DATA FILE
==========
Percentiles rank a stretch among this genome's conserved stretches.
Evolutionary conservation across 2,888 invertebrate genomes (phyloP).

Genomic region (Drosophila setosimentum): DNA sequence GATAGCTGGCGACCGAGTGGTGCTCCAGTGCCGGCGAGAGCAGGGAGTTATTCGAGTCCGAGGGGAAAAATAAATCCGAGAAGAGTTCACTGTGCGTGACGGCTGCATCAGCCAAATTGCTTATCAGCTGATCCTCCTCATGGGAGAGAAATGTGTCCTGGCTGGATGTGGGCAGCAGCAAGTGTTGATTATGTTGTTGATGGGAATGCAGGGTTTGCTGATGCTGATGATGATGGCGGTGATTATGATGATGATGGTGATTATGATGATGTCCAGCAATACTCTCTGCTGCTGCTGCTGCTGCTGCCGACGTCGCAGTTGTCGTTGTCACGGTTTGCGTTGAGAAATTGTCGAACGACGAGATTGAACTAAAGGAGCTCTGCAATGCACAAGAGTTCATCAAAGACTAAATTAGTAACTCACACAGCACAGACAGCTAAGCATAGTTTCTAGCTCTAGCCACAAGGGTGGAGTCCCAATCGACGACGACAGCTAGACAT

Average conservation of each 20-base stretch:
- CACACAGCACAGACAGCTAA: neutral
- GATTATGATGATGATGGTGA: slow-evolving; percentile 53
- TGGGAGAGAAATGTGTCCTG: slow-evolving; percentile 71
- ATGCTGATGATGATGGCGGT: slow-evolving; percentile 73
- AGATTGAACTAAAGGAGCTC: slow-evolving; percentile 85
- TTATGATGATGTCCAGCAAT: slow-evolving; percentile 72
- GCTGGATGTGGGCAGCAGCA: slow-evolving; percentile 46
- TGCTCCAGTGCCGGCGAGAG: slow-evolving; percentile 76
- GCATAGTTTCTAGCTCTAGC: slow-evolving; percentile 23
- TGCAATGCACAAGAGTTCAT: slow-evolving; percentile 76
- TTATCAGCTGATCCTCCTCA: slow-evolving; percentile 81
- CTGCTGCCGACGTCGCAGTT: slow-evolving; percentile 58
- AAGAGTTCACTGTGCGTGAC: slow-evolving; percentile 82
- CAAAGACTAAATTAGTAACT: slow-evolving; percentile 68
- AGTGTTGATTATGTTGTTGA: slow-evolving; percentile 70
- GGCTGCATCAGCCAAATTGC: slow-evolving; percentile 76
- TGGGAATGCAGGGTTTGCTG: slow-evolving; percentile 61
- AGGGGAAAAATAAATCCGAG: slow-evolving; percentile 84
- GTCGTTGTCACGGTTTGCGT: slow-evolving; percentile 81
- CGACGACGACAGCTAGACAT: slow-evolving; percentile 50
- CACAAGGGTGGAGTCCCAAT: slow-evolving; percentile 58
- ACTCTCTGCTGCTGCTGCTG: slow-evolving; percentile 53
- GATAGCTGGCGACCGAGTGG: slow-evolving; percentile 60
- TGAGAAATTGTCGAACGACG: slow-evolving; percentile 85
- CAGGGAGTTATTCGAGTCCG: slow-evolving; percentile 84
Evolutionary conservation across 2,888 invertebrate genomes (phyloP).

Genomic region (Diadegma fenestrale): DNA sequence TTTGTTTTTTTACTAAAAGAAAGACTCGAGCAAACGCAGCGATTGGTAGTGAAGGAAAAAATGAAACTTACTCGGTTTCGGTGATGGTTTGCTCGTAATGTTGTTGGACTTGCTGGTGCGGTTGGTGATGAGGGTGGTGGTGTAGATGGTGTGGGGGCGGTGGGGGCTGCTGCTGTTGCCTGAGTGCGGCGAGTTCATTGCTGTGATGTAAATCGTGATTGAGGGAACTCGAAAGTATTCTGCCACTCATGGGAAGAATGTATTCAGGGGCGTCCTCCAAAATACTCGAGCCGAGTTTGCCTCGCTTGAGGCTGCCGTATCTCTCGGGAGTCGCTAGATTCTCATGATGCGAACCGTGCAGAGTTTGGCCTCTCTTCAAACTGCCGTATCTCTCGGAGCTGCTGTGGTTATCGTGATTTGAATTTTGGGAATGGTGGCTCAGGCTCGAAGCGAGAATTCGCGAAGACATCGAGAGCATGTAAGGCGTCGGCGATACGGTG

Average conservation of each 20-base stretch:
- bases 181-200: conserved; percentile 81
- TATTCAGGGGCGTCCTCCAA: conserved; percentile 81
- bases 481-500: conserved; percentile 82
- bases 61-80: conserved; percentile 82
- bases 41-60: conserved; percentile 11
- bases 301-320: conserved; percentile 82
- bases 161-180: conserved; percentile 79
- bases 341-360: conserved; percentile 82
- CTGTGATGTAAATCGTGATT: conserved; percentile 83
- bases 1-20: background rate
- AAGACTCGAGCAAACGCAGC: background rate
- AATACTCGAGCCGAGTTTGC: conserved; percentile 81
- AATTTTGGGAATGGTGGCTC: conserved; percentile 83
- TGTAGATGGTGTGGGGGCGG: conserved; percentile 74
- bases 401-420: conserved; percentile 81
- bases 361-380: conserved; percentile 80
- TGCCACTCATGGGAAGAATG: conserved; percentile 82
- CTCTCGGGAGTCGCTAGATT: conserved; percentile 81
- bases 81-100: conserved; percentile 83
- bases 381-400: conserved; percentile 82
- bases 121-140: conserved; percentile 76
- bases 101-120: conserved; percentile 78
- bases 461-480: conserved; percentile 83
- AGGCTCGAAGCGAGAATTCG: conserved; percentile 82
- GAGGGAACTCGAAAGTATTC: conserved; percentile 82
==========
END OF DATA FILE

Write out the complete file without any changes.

Percentiles rank a stretch among this genome's conserved stretches.
Evolutionary conservation across 2,888 invertebrate genomes (phyloP).

Genomic region (Drosophila setosimentum): DNA sequence GATAGCTGGCGACCGAGTGGTGCTCCAGTGCCGGCGAGAGCAGGGAGTTATTCGAGTCCGAGGGGAAAAATAAATCCGAGAAGAGTTCACTGTGCGTGACGGCTGCATCAGCCAAATTGCTTATCAGCTGATCCTCCTCATGGGAGAGAAATGTGTCCTGGCTGGATGTGGGCAGCAGCAAGTGTTGATTATGTTGTTGATGGGAATGCAGGGTTTGCTGATGCTGATGATGATGGCGGTGATTATGATGATGATGGTGATTATGATGATGTCCAGCAATACTCTCTGCTGCTGCTGCTGCTGCTGCCGACGTCGCAGTTGTCGTTGTCACGGTTTGCGTTGAGAAATTGTCGAACGACGAGATTGAACTAAAGGAGCTCTGCAATGCACAAGAGTTCATCAAAGACTAAATTAGTAACTCACACAGCACAGACAGCTAAGCATAGTTTCTAGCTCTAGCCACAAGGGTGGAGTCCCAATCGACGACGACAGCTAGACAT

Average conservation of each 20-base stretch:
- CACACAGCACAGACAGCTAA: neutral
- GATTATGATGATGATGGTGA: slow-evolving; percentile 53
- TGGGAGAGAAATGTGTCCTG: slow-evolving; percentile 71
- ATGCTGATGATGATGGCGGT: slow-evolving; percentile 73
- AGATTGAACTAAAGGAGCTC: slow-evolving; percentile 85
- TTATGATGATGTCCAGCAAT: slow-evolving; percentile 72
- GCTGGATGTGGGCAGCAGCA: slow-evolving; percentile 46
- TGCTCCAGTGCCGGCGAGAG: slow-evolving; percentile 76
- GCATAGTTTCTAGCTCTAGC: slow-evolving; percentile 23
- TGCAATGCACAAGAGTTCAT: slow-evolving; percentile 76
- TTATCAGCTGATCCTCCTCA: slow-evolving; percentile 81
- CTGCTGCCGACGTCGCAGTT: slow-evolving; percentile 58
- AAGAGTTCACTGTGCGTGAC: slow-evolving; percentile 82
- CAAAGACTAAATTAGTAACT: slow-evolving; percentile 68
- AGTGTTGATTATGTTGTTGA: slow-evolving; percentile 70
- GGCTGCATCAGCCAAATTGC: slow-evolving; percentile 76
- TGGGAATGCAGGGTTTGCTG: slow-evolving; percentile 61
- AGGGGAAAAATAAATCCGAG: slow-evolving; percentile 84
- GTCGTTGTCACGGTTTGCGT: slow-evolving; percentile 81
- CGACGACGACAGCTAGACAT: slow-evolving; percentile 50
- CACAAGGGTGGAGTCCCAAT: slow-evolving; percentile 58
- ACTCTCTGCTGCTGCTGCTG: slow-evolving; percentile 53
- GATAGCTGGCGACCGAGTGG: slow-evolving; percentile 60
- TGAGAAATTGTCGAACGACG: slow-evolving; percentile 85
- CAGGGAGTTATTCGAGTCCG: slow-evolving; percentile 84
Evolutionary conservation across 2,888 invertebrate genomes (phyloP).

Genomic region (Diadegma fenestrale): DNA sequence TTTGTTTTTTTACTAAAAGAAAGACTCGAGCAAACGCAGCGATTGGTAGTGAAGGAAAAAATGAAACTTACTCGGTTTCGGTGATGGTTTGCTCGTAATGTTGTTGGACTTGCTGGTGCGGTTGGTGATGAGGGTGGTGGTGTAGATGGTGTGGGGGCGGTGGGGGCTGCTGCTGTTGCCTGAGTGCGGCGAGTTCATTGCTGTGATGTAAATCGTGATTGAGGGAACTCGAAAGTATTCTGCCACTCATGGGAAGAATGTATTCAGGGGCGTCCTCCAAAATACTCGAGCCGAGTTTGCCTCGCTTGAGGCTGCCGTATCTCTCGGGAGTCGCTAGATTCTCATGATGCGAACCGTGCAGAGTTTGGCCTCTCTTCAAACTGCCGTATCTCTCGGAGCTGCTGTGGTTATCGTGATTTGAATTTTGGGAATGGTGGCTCAGGCTCGAAGCGAGAATTCGCGAAGACATCGAGAGCATGTAAGGCGTCGGCGATACGGTG

Average conservation of each 20-base stretch:
- bases 181-200: conserved; percentile 81
- TATTCAGGGGCGTCCTCCAA: conserved; percentile 81
- bases 481-500: conserved; percentile 82
- bases 61-80: conserved; percentile 82
- bases 41-60: conserved; percentile 11
- bases 301-320: conserved; percentile 82
- bases 161-180: conserved; percentile 79
- bases 341-360: conserved; percentile 82
- CTGTGATGTAAATCGTGATT: conserved; percentile 83
- bases 1-20: background rate
- AAGACTCGAGCAAACGCAGC: background rate
- AATACTCGAGCCGAGTTTGC: conserved; percentile 81
- AATTTTGGGAATGGTGGCTC: conserved; percentile 83
- TGTAGATGGTGTGGGGGCGG: conserved; percentile 74
- bases 401-420: conserved; percentile 81
- bases 361-380: conserved; percentile 80
- TGCCACTCATGGGAAGAATG: conserved; percentile 82
- CTCTCGGGAGTCGCTAGATT: conserved; percentile 81
- bases 81-100: conserved; percentile 83
- bases 381-400: conserved; percentile 82
- bases 121-140: conserved; percentile 76
- bases 101-120: conserved; percentile 78
- bases 461-480: conserved; percentile 83
- AGGCTCGAAGCGAGAATTCG: conserved; percentile 82
- GAGGGAACTCGAAAGTATTC: conserved; percentile 82